You couldn’t be happier when your child made the team, but your heart sank when you noticed she was limping on one side. She says it’s not that bad, but you can tell she’s in pain—and she would rather play on an injury than let her teammates down. Is there anything you can do to stop the pain and get her back on the field?
What Is Sever’s Disease?
Sever’s disease, also called calcaneal apophysitis, is an inflammation in the growth plate of the heel that commonly occurs in pre-teen children. Any motion that “pulls” on the growth plate, such as walking or running, can cause swelling, tenderness, and extreme pain in the back of the child’s heel.
The main causes of Sever’s disease symptoms include:
Adolescence. Sever’s disease will often arise as a child goes through a growth spurt, and most commonly affects children before they become teenagers. As children enter into puberty, the tissues in their bodies will grow at different rates. The heel bone may grow more quickly than the tendons attached to it, stretching the tendons and placing pressure on the bone. Sever’s disease commonly appears in girls under age 12 and boys under age 13.
School sports. While increased activity does not cause Sever’s disease, it can make the symptoms more noticeable. When children begin a new sport, they may go from little physical activity to hours of practice, overusing the tendons and muscles in their feet. Children whose recreational activities depend on running, jumping, and hard landings on the heel (as in gymnastics) are the most likely to suffer from Sever’s disease, as these motions can lead to inflammation of the tendon at the back of the heel (the Achilles tendon).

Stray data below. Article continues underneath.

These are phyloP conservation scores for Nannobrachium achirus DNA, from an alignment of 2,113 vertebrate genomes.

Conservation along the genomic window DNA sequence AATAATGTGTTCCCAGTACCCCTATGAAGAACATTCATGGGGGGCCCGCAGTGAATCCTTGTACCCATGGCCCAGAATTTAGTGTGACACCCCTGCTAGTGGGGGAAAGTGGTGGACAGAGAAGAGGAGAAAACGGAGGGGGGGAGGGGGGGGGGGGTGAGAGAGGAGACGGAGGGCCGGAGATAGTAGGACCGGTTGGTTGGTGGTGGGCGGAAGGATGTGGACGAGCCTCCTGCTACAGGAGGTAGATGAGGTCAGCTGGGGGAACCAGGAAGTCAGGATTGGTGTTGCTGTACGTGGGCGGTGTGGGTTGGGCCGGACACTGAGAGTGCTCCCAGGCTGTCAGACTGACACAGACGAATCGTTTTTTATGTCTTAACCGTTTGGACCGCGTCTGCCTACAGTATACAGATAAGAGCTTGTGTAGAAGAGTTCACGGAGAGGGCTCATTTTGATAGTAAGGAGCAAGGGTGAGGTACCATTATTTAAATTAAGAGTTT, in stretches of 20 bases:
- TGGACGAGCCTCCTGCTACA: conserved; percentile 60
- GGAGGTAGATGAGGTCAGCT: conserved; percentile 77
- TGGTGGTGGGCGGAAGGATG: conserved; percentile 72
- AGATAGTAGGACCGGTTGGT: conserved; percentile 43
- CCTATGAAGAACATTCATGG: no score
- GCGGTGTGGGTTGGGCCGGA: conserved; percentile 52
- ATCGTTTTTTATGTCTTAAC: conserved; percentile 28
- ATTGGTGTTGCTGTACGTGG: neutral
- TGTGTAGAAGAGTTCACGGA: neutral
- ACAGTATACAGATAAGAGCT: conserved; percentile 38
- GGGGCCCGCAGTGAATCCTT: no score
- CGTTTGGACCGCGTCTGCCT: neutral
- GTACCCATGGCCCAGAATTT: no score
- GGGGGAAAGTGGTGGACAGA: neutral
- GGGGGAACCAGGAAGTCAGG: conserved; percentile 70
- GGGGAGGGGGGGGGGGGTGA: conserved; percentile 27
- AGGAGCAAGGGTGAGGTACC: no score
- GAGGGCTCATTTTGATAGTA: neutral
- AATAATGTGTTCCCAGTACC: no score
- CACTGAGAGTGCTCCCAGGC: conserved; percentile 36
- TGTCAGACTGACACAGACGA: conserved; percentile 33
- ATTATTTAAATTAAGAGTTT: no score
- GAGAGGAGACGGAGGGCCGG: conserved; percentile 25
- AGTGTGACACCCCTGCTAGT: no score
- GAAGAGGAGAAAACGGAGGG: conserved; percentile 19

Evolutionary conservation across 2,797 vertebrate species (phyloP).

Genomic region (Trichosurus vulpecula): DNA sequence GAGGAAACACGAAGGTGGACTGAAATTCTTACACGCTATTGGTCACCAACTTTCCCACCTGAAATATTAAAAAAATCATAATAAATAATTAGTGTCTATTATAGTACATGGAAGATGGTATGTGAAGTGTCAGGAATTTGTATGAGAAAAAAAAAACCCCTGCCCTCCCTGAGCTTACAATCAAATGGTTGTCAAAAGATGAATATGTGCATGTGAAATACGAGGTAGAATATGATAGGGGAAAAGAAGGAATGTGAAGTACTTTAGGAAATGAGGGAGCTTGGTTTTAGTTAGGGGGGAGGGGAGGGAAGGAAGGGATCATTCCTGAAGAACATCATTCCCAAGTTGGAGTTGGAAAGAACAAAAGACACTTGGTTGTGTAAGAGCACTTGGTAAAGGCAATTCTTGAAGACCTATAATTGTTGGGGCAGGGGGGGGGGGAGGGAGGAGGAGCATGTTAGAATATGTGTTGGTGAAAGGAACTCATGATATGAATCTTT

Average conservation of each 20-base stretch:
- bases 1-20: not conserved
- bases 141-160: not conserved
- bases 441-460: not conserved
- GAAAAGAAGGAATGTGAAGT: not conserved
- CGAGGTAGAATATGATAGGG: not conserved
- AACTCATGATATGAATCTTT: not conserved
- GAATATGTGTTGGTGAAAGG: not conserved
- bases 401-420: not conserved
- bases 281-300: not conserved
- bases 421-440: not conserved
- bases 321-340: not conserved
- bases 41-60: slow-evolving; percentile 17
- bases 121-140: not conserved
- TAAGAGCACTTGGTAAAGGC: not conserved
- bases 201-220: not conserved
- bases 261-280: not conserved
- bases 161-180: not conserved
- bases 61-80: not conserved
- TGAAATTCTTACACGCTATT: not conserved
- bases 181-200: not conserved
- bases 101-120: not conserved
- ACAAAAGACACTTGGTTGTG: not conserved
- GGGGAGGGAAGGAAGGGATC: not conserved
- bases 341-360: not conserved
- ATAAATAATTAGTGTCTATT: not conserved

Non-supportive footwear. Children’s feet need room to grow, but they also need proper support to help their feet develop normally. Wearing new shoes for long periods, wearing shoes that are too tight or have no proper arch or heel support (such as flip flops), or even walking barefoot for long periods can aggravate the condition—and may even prevent your child from placing any weight on his foot.
What Should I Do If My Child Cannot Put Weight on His Heel?
If you think your child may be suffering from Sever’s disease, you should bring him to a podiatrist as quickly as possible to rule out heel fracture or other severe injury. Above all, do not allow your child to keep playing on an injured foot, as this can aggravate his condition or even lead to permanent injury.
At Podiatry Care Specialists, PC, we know that parents suffer whenever their children are in pain. That is why we can design custom orthotics to take the pressure off your child’s heel and allow it to grow, helping your child return to the activities he loves more quickly. We also schedule several follow-up visits to ensure that solution is working, and teach your child stretches and exercises that can help prevent Sever’s disease pain in the future.
Call us to make an appointment at the Podiatry Care Specialists location nearest you, or use our convenient online request form to schedule an appointment today!